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ROBERT GREVILLE, lord Brook, was grandson of Robert, younger brother of Fulk Greville, lord Brook, cousin and friend of sir Philip Sidney, &c. He was born in 1607, and was educated at Cambridge.

During the civil wars, he sided with the parliament, was made lieutenant of Warwickshire, and colonel in the army. Having reduced Warwickshire, he advanced into Staffordshire, in the command of those forces which were sent to attack the cathedral of Litchfield. This cathedral is dedicated to St. Chad. On the festival of that saint, he ordered his men to storm the adjoining close, to which lord Chesterfield had retired with a body of the king's forces. But before his orders

could be executed, he received a musket shot in the eye from a common soldier, of which he instantly expired. By some of the royalists, and particularly by the votaries of St. Chad, the shot was said to have been directed by the saint, and himself was considered as a monument of divine vengeance. By the opposite party, he was reverenced as a martyr to li berty. His death happened in 1643.

Lord Brook was a zealous patriot; he and lord Say had determined, should their own efforts and those of their countrymen be ineffectual to establish liberty, to transport themselves to New England; and the design was frustrated only by a sudden turn of affairs. He is one of those very few English cotemporary authors, whom Milton quotes with high commendation. He is curiously metaphysical; to most readers, he would probably appear dark; though the following passage, I imagine, will be found sufficiently intelligible. It contains the important metaphysical truth, that minds of the first order are the combined result of warm affections, of passion, and of intellectual excellence. The small treatise, whence the specimen is extracted, was printed in 1640, and is entitled "The Nature of Truth, its union

and unity with the Soul, which is one in its es sence, faculties, acts; one with Truth-discussed by the Right Honorable Robert, Lord Brook, in a Letter to a private Friend."

The Difference betwixt Knowledge and Affection discussed.

It may be that what hath been disputed will be granted; but there is yet an objection which requireth solution.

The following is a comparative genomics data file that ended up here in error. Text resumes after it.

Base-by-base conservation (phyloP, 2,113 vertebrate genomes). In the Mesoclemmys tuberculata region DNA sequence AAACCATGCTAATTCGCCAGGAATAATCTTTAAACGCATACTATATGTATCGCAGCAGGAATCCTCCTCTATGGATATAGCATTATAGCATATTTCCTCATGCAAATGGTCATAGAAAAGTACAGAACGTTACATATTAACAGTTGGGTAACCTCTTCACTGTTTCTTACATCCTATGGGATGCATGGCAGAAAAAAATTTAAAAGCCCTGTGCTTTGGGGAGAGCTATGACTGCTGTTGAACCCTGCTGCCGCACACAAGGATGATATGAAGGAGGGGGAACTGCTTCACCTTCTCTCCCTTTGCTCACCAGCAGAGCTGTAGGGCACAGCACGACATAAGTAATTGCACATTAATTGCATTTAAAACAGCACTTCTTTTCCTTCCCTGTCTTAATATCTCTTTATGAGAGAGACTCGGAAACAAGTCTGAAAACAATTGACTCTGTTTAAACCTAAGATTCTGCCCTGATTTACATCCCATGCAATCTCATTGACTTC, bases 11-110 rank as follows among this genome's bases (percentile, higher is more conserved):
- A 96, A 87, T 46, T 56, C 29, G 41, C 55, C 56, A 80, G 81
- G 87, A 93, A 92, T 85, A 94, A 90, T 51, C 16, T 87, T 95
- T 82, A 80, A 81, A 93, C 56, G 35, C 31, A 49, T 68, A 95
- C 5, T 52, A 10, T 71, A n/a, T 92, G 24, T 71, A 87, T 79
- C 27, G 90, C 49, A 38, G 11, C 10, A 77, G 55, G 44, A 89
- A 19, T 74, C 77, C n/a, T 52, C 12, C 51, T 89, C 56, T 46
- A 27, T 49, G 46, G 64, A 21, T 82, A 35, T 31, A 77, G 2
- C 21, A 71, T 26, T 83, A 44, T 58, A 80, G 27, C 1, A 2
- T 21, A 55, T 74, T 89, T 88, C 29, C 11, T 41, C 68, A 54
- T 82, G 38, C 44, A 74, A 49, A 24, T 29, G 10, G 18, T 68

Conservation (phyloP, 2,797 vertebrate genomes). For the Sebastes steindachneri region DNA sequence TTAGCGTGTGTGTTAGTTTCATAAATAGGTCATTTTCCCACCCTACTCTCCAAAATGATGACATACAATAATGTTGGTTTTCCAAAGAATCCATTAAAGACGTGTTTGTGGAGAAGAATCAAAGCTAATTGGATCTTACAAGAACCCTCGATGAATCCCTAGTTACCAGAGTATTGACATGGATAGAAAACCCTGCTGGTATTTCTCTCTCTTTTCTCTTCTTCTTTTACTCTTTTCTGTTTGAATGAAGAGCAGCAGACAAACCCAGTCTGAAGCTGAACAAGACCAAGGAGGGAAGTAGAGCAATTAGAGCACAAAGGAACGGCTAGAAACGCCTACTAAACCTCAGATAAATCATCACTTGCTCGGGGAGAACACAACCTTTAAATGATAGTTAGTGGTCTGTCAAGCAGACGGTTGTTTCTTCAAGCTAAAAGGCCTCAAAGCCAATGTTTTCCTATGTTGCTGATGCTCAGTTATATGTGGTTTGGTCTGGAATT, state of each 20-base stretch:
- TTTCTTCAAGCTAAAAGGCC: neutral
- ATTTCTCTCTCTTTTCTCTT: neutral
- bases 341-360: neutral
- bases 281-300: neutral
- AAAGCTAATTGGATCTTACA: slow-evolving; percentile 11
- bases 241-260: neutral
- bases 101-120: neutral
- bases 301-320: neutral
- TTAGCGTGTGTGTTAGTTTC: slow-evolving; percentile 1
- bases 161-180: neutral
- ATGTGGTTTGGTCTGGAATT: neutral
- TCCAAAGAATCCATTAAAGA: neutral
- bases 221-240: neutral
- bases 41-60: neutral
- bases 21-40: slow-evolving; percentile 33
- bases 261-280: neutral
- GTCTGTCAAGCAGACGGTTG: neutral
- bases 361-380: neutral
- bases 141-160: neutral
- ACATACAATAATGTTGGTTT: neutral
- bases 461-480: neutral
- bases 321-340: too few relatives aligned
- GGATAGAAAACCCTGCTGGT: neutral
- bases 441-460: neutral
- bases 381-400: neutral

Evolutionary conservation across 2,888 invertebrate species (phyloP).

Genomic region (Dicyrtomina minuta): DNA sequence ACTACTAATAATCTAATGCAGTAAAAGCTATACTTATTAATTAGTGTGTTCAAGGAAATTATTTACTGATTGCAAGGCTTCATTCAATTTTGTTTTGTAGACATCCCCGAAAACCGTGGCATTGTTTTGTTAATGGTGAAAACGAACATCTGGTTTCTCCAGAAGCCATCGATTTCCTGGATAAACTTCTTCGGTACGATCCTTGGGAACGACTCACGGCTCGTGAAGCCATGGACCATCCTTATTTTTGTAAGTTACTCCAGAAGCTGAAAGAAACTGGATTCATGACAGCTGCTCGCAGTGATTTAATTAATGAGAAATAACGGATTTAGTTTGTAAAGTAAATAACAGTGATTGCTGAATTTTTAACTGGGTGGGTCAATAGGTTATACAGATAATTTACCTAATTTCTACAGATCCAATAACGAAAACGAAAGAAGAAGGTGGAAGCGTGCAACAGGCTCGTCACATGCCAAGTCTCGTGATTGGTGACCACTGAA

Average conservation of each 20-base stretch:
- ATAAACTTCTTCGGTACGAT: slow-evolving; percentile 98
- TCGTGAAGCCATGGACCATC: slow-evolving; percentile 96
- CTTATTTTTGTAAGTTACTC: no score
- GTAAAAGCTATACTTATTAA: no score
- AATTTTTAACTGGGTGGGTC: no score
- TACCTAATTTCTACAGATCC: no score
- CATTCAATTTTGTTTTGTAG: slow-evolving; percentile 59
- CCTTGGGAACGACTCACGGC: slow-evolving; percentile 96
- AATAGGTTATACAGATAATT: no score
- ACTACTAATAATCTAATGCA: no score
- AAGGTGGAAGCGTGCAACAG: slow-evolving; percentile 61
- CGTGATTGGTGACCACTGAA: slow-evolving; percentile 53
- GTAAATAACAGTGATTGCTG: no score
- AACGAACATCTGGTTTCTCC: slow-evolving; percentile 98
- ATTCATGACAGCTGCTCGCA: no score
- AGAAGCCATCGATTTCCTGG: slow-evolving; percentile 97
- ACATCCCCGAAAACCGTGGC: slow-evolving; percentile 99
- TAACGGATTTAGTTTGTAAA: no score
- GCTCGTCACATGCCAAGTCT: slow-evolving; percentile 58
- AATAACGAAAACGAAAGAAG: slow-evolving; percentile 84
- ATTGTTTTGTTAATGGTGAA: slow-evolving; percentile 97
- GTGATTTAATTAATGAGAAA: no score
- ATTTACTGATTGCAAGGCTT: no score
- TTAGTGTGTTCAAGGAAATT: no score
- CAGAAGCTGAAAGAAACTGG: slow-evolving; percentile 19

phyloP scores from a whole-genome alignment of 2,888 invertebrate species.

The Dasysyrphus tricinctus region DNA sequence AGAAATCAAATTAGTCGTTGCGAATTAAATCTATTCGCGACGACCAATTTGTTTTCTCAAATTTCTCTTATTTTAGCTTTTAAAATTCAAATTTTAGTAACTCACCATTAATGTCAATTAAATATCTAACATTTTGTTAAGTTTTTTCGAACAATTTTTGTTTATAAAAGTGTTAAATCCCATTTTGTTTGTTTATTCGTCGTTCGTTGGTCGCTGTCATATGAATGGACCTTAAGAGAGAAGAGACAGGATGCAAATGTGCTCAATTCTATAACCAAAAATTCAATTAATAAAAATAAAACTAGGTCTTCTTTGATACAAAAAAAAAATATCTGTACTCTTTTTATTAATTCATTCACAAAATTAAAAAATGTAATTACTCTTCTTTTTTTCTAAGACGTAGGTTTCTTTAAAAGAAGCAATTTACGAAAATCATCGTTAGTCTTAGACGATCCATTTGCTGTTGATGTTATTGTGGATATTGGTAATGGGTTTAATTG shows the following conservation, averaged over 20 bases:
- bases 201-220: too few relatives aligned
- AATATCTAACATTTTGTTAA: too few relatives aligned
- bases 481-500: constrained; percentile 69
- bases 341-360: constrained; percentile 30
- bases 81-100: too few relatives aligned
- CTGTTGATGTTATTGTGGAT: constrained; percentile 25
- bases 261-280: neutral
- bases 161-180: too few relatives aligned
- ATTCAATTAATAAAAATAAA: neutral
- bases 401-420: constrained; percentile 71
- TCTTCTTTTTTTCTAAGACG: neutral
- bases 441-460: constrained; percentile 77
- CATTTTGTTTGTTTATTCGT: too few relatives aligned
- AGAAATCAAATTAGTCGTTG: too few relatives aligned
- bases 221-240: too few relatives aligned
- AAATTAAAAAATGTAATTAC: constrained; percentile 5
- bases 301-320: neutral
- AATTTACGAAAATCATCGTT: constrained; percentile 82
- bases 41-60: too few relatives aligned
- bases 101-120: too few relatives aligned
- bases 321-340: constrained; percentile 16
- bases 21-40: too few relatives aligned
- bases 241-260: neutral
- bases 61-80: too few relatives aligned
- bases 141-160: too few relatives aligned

Object. If all being differeth only in degrees, not nature; if knowledge, affection, light, activity, be all one; whence is it that even amongst christian men, holy, spiritual men, men of largest affections, (and the affections are the activity, the main of the soul) I say men of the largest affections are esteemed to know least of God. And others, whose affections are, as it were, benumbed, and all activity is placed in their brain, understand more of the divine nature?

Doth it not appear from hence, say they, that all being is not one, differing only in degrees: but that there are even different natures, amongst which one may excel, whilst the other is deprest?

Sol. I could tell these men, who start the objection, that they deem the light in the head more than the love in the heart; and then I shall say,

that with them the head is the higher degree, the heart the lower degree of light, and so all is but a different light; from whence affection, being judgment in its infancy, ceaseth when knowledge groweth mature: as the heat and blaze of fire is but its labouring towards purity and perfection, which therefore are no more when the clear flame reacheth its element. But other men think otherwise, and they do pitch all in the affections, and the meaner light in the understanding; and so turning the table, still one shall be the parcel of, or a step to the other, and each carry along both in equal measure, according to reality how much true affection, so much knowledge and vice versa; as I shall shew in other two answers, on which I fix the strength of my thoughts in this point. And therefore,

Secondly, I affirm confidently, and I hope truly, that he who soars upon the wings of affection, and laying himself in the arms of Jesus Christ, though he amuse not his head with the mystical nature of the Trinity, with the procession of the spirit, with the incarna tion of Jesus Christ, attempting to make that holy pil, touching the ark, this glory which is too high for him, losing himself while he laboureth to see how human nature can be raised so high, divine condescend so low, as to bring forth the hypostatical union; I say, such a one knoweth more of God than the other,

It is often seen, a working head is like an over hot liver, burneth up the heart, and so ruineth both: whereas sweet humble affections are the only way to keep the poor creature in a constancy of spiritual health. And in this care the apostle to Titus forbids "foolish questions, endless genealogies, contentions, and brawlings about the law."

This law is the rule of life; and if we know not the law, we cannot keep the law, and so we must perish; and yet we find the search of this forbidden.

Object. Some will say here is meant the ceremonial law.

Ans. I will allow it; but is not the ceremonial included under the second precept? The people upon Christ's sermon, wherein he taught, that "he that looketh on a woman, to lust after her, hath committed adultery with her in his heart," (and so he gave the law its full latitude) say, "he speaketh as one that hath authority, and not as the Scribes and Pharisees:" conceiving it their duty and happiness to know the law in its utmost limits; and yet we are restrained from any brain-head, nice enquiry, even into the law, scil. not to busy our heads with the knowing part, in over great proportion, but labour to bring our knowledge to practice,

If then all such knowledge (I mean all knowledge of this nature) be forbidden, it is because it is not

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